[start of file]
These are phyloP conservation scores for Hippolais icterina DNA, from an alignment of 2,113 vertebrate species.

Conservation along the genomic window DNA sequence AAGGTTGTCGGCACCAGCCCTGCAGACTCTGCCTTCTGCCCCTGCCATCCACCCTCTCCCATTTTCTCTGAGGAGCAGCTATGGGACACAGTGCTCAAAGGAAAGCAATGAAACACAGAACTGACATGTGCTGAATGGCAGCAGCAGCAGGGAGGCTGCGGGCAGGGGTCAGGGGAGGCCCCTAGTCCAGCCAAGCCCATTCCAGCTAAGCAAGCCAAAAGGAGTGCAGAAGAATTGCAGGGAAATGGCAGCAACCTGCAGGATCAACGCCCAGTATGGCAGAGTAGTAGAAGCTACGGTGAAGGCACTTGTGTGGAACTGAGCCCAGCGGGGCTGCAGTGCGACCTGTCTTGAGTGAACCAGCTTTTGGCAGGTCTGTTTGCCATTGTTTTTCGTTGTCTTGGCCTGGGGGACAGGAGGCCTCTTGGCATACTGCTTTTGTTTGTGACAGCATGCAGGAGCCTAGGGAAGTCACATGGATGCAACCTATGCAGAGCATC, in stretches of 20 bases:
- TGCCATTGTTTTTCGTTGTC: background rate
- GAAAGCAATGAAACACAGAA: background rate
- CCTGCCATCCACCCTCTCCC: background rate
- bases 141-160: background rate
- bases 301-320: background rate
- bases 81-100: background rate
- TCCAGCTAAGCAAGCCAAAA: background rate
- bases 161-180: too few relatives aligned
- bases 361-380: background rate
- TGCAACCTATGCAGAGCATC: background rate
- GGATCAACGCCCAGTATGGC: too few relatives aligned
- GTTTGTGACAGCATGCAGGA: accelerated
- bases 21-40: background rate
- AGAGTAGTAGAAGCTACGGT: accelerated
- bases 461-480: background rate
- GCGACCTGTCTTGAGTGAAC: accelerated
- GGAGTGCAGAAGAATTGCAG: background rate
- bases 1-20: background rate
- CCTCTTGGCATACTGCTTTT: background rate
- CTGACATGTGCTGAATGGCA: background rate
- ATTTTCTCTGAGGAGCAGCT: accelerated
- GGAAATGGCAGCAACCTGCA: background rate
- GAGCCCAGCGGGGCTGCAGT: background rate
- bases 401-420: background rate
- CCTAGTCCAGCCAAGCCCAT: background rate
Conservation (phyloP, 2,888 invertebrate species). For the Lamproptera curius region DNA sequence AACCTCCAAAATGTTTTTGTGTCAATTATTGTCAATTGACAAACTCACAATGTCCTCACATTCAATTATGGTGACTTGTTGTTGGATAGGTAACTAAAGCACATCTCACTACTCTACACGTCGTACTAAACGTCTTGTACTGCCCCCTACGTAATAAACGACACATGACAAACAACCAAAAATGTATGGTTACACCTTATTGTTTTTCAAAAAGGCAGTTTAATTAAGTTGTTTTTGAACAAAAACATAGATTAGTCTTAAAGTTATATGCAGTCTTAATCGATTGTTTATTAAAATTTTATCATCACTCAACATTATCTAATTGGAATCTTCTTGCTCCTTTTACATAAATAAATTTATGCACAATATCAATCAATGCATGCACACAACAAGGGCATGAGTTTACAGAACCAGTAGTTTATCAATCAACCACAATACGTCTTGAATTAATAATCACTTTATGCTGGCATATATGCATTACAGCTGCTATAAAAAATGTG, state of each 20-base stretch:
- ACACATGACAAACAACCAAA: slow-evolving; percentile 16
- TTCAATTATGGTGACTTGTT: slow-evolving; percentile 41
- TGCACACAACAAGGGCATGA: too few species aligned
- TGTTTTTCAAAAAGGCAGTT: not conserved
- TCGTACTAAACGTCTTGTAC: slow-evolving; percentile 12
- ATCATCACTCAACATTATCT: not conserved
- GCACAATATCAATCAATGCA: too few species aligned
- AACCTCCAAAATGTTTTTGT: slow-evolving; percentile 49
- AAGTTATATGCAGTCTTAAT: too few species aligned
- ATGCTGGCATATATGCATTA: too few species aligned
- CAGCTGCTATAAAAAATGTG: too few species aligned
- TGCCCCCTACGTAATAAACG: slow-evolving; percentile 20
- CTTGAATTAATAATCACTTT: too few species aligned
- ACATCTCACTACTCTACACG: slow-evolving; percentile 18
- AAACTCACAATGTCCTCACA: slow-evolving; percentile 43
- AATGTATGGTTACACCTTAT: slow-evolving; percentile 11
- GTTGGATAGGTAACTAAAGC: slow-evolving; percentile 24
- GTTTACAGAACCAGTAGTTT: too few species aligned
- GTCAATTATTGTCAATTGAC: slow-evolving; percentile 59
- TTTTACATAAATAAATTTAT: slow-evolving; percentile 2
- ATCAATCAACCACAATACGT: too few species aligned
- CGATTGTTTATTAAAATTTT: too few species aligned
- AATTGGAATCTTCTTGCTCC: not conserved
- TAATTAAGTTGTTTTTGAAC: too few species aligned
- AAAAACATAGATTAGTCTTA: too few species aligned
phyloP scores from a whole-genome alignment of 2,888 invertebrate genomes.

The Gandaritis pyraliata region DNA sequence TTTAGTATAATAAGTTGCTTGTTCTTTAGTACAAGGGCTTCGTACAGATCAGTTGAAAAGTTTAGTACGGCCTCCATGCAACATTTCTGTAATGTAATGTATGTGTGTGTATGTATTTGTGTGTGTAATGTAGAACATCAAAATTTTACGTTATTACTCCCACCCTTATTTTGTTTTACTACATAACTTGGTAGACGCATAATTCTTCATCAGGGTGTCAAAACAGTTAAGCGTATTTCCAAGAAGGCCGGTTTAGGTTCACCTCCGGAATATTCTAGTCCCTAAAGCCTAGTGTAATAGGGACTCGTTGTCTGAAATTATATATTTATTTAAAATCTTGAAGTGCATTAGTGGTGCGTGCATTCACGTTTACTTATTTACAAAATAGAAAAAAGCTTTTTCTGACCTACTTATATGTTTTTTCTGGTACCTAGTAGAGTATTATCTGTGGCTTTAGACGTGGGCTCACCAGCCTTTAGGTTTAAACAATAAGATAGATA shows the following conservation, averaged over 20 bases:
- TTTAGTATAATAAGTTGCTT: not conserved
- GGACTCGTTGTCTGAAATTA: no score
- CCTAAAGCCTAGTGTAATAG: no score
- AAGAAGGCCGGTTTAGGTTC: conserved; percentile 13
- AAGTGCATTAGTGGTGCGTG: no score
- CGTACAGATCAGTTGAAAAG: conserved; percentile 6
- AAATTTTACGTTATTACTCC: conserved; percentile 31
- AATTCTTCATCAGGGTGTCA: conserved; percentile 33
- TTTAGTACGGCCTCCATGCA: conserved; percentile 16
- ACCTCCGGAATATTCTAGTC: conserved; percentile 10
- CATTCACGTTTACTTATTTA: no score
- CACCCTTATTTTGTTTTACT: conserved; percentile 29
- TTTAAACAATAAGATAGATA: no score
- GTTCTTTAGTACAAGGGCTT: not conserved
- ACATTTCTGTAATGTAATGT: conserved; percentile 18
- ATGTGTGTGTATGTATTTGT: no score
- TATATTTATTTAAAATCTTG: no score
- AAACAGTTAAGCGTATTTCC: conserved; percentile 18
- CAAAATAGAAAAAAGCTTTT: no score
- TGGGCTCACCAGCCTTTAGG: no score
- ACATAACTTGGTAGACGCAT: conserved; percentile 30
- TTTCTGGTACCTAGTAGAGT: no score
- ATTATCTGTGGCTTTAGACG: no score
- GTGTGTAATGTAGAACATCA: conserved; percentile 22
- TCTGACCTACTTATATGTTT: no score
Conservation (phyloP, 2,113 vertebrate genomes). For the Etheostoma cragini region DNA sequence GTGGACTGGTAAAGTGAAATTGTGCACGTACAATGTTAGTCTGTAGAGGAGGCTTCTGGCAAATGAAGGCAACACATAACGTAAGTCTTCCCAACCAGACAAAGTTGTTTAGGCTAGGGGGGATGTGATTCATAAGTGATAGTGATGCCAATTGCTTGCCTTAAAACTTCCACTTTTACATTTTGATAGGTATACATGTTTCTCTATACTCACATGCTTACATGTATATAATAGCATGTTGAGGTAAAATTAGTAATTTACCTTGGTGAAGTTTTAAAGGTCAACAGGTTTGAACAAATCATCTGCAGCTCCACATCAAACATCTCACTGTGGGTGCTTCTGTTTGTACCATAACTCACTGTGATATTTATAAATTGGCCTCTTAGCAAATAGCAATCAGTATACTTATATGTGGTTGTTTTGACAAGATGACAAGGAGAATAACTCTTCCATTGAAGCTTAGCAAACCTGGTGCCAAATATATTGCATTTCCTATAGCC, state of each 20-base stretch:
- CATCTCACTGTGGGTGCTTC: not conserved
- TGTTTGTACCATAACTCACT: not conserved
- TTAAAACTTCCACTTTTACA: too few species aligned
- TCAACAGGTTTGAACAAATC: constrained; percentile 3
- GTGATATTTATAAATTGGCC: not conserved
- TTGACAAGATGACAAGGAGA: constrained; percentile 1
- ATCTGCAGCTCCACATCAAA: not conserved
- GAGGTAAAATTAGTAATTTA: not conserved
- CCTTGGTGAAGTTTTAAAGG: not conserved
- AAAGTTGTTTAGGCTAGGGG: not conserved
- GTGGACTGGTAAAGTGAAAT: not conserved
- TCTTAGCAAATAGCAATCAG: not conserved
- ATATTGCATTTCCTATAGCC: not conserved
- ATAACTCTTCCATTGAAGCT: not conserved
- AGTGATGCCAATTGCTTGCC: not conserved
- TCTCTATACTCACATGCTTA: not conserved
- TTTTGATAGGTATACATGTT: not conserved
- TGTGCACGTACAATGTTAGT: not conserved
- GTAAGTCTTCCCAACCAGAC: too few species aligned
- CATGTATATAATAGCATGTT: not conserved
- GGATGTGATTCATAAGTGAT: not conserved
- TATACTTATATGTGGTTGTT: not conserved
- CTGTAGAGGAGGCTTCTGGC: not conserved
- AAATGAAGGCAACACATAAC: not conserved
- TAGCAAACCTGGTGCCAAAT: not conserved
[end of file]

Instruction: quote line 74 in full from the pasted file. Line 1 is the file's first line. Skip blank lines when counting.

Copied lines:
- CAAAATAGAAAAAAGCTTTT: no score